• (R) More and more countries, and six states in the U.S. and the District of Columbia, allow and affirm marriage equality, indicating that marriage is between two loving *people* who make certain commitments to each other.  And the institution of marriage is far from perfect.  There have been shot-gun weddings, pre-arranged marriages, and strategic marriages in order to protect one’s land, wealth, and royal lineage.  It wasn’t too long ago when women  in the marriage were married off as property, transferred from one male-headed household to another.


  • (S) “They’ll impose the gay lifestyle onto heterosexuals and religion.”
  • (R) Just as no one can force religious communities or clergy to perform interfaith wedding ceremonies, no one can force those same communities to be required to provide same-sex marriage ceremonies. Marriage licenses are obtained through city hall or the county clerk’s office, not at your preacher’s pulpit.  Not to mention, so far it’s been heterosexual politicians, clergy, and supporters of reparative therapies who have been imposing the *heterosexual* lifestyle onto gays and lesbians.
  • (S) “They’ll teach the gay lifestyle in school.”
  • (R) The wholeness of humanity, not a select range of lifestyles, is what’s presented in our classrooms, including our collective history based on skin color, gender, nationality, and more recently, sexuality.  In addition, the heterosexual lifestyle has been over-represented, and until recently it’s been left unexamined, just as picture books and history books in the U.S. had been over-representing White society in the face of a diverse culture. Gay people and same-gender marriages exist, as do single-parent households, multi-racial families, extended families living under one roof, adoptive families, etc. Mentioning in a fictional or non-fictional story–even in a children’s book–that a child has two moms or two dads gives a snapshot of reality to balance out what otherwise would be an inaccurate portrayal that all of society is and has been White, able-bodied, middle-class, and male.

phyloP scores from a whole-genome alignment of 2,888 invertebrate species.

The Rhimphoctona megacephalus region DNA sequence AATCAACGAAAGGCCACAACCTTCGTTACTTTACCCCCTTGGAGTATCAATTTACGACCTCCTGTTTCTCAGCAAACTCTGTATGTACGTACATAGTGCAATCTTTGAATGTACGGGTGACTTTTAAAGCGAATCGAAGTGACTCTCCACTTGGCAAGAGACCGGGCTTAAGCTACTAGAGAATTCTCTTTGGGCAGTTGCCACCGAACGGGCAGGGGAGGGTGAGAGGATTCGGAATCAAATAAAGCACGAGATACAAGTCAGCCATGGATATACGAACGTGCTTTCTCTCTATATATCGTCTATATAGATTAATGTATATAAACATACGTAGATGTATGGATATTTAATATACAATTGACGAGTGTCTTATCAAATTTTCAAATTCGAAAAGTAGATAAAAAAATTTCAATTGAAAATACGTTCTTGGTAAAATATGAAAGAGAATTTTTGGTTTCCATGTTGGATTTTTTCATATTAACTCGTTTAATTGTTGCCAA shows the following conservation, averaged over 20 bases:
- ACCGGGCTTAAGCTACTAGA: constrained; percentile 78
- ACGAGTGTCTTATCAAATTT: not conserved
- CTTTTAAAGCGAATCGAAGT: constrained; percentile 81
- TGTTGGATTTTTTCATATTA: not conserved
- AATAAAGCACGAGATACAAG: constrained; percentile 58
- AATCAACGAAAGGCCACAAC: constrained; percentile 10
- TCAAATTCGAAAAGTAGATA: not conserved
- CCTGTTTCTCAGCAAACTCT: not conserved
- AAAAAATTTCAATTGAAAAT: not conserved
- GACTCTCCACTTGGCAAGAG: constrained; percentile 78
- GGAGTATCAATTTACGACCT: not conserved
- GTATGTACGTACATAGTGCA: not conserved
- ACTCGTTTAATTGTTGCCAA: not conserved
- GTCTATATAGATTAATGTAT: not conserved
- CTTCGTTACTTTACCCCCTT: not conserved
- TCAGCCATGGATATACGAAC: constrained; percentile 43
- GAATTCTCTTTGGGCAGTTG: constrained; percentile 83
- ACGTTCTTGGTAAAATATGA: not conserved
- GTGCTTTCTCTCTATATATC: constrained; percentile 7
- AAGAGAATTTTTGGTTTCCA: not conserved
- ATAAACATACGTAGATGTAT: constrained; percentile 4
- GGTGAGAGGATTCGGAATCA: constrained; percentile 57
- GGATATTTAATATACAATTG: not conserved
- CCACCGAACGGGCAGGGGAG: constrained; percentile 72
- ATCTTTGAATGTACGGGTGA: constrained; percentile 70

• (S) “Gays are pedophiles.”
  • (R) If this were true, there would be headlines everywhere every week about “another gay person is arrested for pedophilia.”  There have been far more stories about sex scandals involving clergy and even politicians than about gays or lesbians.